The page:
Anonymous Donor Saves Summer Horse Program

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Saturday, April 23, 2011

An anonymous donor heard about the organization's need on television, and made a donation that will sustain the program through the summer.

"Late yesterday we had an anonymous donor call us after viewing the stories on television and he has come forth with enough funding so that we are able to operate through the summer, " Valerie Taylor, Flint Hills Therapeutic Riding Center Executive Director.

The horses are a centerpiece of the Flint Hills Therapeutic Riding Center's programs.

Friday, April 22, 2011

The horses are used by social workers to help clients with disabilities, but many of the clients won't be able to come this spring and summer because of flagging donations.

Therapy sessions at Flint Hills Therapeutic Riding Center aren't held in paneled offices with couches and chairs, they're usually in a corral or indoor horse arena.

Members of the 'Breakthrough Club of Sedgwick County' come to the center once a week. The program is for clients suffer severe and persistent mental illness. Members of "Breakthrough" will be able to continue participating because of their own funding, but many of the other families with severely handicapped children who depend on the financial giving of foundations in order to participate will have to stop coming April 30th.

"We're looking at April 30th to do a complete suspension of all of our programming with the hopes that over the summer we'll be able to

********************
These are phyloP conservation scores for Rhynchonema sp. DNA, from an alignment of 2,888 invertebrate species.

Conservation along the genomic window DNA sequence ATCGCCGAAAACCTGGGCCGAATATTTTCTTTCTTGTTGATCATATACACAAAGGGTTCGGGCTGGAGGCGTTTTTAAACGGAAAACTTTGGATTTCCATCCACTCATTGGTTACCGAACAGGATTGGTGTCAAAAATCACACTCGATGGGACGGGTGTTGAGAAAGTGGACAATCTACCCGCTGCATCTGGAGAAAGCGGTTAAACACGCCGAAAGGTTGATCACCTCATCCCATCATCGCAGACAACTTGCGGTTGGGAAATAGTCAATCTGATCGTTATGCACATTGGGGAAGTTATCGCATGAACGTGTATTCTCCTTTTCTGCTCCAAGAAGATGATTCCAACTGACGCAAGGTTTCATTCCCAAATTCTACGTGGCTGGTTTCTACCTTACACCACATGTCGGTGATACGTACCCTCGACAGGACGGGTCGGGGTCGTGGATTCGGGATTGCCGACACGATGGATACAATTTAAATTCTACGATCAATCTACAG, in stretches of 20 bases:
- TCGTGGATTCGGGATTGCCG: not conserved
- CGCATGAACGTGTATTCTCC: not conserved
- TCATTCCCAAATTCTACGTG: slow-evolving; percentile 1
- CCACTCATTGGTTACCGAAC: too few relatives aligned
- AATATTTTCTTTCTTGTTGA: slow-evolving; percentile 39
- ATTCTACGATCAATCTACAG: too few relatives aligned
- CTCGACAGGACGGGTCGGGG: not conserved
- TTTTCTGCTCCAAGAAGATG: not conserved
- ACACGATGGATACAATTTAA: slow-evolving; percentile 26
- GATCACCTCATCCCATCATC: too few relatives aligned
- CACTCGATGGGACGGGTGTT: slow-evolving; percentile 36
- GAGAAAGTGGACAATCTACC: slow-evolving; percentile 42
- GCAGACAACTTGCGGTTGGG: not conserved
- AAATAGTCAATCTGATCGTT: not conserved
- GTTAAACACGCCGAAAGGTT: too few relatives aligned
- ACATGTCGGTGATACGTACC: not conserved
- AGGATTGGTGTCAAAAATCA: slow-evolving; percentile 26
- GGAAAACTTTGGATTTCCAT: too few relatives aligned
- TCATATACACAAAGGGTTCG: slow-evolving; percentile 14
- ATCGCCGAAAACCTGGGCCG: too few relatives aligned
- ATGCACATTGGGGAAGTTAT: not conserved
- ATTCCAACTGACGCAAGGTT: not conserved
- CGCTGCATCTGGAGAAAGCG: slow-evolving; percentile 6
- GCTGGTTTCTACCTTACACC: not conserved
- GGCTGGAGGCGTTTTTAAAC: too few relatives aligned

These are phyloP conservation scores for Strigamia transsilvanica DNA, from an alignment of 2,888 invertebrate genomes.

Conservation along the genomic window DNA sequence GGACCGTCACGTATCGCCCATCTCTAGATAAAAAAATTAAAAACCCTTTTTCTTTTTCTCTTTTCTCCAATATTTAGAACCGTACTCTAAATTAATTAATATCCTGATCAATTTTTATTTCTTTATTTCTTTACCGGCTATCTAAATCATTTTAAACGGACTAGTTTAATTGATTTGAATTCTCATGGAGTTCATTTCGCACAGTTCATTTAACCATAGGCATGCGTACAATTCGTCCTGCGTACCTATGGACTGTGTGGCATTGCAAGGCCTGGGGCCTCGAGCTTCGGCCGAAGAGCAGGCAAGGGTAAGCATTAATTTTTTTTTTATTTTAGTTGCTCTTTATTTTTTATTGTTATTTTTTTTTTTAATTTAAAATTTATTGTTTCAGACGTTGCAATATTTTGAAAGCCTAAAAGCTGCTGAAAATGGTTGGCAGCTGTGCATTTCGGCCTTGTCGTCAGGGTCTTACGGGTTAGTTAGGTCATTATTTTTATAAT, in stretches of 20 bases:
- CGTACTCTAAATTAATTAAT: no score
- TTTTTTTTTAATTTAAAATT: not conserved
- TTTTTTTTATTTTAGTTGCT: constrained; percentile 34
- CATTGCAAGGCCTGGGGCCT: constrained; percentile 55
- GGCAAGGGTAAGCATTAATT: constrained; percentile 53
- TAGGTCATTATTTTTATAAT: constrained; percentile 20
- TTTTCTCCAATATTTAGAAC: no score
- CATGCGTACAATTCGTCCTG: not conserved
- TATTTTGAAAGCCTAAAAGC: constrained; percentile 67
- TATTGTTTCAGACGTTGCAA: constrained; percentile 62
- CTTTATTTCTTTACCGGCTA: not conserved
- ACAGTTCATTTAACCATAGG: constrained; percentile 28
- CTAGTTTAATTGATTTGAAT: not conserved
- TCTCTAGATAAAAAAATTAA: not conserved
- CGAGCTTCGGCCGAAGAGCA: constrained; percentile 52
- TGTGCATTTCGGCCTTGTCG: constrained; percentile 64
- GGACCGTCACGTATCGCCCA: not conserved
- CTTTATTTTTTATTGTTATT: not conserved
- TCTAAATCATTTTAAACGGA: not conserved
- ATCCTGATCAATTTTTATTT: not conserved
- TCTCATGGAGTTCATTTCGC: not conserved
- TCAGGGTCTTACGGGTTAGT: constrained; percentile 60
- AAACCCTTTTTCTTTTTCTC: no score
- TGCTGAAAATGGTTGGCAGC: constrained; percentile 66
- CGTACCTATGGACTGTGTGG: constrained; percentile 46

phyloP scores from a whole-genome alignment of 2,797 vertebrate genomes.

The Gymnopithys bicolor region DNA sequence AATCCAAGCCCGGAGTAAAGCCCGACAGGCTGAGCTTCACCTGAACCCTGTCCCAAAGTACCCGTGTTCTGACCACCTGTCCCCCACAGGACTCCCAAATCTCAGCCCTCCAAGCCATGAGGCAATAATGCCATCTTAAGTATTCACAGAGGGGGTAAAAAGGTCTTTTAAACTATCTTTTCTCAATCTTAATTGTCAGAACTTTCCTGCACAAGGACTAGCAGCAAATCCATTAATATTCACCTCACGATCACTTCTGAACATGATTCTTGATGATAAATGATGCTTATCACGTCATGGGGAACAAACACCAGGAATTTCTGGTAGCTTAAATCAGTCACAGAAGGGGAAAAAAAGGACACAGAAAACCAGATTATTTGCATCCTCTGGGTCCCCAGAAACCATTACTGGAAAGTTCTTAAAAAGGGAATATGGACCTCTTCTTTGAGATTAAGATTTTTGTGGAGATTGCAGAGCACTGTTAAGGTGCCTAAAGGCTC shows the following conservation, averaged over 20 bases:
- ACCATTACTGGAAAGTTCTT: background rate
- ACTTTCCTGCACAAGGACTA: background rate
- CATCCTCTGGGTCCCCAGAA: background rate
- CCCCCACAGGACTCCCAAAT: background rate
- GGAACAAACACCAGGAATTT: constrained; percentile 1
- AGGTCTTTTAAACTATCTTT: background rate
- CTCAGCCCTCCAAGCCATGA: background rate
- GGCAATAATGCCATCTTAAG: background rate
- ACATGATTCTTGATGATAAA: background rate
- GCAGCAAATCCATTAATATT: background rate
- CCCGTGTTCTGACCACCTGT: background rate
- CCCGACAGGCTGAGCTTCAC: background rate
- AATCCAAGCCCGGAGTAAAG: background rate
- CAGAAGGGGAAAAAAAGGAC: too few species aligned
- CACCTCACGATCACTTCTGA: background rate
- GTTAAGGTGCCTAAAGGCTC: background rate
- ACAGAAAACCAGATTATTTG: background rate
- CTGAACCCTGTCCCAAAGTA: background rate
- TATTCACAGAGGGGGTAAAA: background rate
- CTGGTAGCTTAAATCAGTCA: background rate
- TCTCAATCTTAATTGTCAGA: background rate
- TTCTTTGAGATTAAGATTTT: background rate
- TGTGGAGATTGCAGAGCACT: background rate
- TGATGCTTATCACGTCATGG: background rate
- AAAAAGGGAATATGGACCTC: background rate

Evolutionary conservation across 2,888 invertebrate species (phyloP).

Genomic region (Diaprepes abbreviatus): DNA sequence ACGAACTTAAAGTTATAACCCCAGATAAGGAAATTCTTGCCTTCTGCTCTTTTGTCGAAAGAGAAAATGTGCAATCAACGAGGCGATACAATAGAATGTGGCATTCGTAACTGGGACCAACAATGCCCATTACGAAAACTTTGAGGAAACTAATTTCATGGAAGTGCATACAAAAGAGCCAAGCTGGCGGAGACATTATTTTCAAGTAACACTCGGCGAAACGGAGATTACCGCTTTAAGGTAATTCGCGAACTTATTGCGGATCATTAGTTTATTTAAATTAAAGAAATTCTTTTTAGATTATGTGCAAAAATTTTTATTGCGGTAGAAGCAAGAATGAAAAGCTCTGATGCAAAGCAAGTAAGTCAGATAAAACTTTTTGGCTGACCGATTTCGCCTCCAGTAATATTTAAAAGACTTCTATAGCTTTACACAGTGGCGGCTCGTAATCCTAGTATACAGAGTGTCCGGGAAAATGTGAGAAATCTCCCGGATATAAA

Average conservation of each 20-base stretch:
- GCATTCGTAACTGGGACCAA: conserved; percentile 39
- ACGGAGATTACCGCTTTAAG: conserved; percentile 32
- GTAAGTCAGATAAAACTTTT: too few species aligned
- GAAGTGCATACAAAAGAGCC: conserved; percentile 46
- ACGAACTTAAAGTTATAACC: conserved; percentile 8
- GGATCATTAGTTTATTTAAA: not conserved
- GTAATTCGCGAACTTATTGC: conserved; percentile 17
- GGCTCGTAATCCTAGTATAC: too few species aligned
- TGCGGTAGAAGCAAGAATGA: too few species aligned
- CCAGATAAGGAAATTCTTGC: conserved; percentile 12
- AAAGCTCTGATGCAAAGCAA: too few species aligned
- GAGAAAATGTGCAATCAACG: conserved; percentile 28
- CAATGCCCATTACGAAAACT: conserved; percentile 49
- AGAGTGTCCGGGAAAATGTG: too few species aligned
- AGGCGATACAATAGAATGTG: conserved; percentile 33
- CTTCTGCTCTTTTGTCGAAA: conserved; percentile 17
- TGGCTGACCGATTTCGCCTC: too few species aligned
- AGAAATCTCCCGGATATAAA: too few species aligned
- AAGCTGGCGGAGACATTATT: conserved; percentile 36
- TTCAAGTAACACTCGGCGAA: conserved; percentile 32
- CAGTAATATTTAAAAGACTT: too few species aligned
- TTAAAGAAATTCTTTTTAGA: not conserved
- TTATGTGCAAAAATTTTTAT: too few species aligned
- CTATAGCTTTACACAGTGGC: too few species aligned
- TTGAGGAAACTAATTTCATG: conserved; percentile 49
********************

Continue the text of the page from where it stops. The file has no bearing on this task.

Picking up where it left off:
focus some more efforts on fundraiser and cut some more expenditures," Valerie Taylor, Executive Director of the Flint Hills Therapeutic Riding Center, said.

The center is a non-profit organization, and most of its funding comes from grants and donations from individuals, corporations and charitable foundations. But Taylor says a down economy has made competing for donations more challenging.

"It's not that they're not supportive, and don't love the services we offer
it's just due to the economy," Taylor said.

Taylor describes this as an alternative and innovative service. She says the clients who come to the center have been very resistant to traditional office therapy, but blossom with interaction with the horses. "They will come here, and they will do activity with the horses but there just comes a point when the money just runs out," she added.

Many of the sessions will end April 30th and will resume September 13th, unless someone out there has some money that they can donate to them to get them through the summer.

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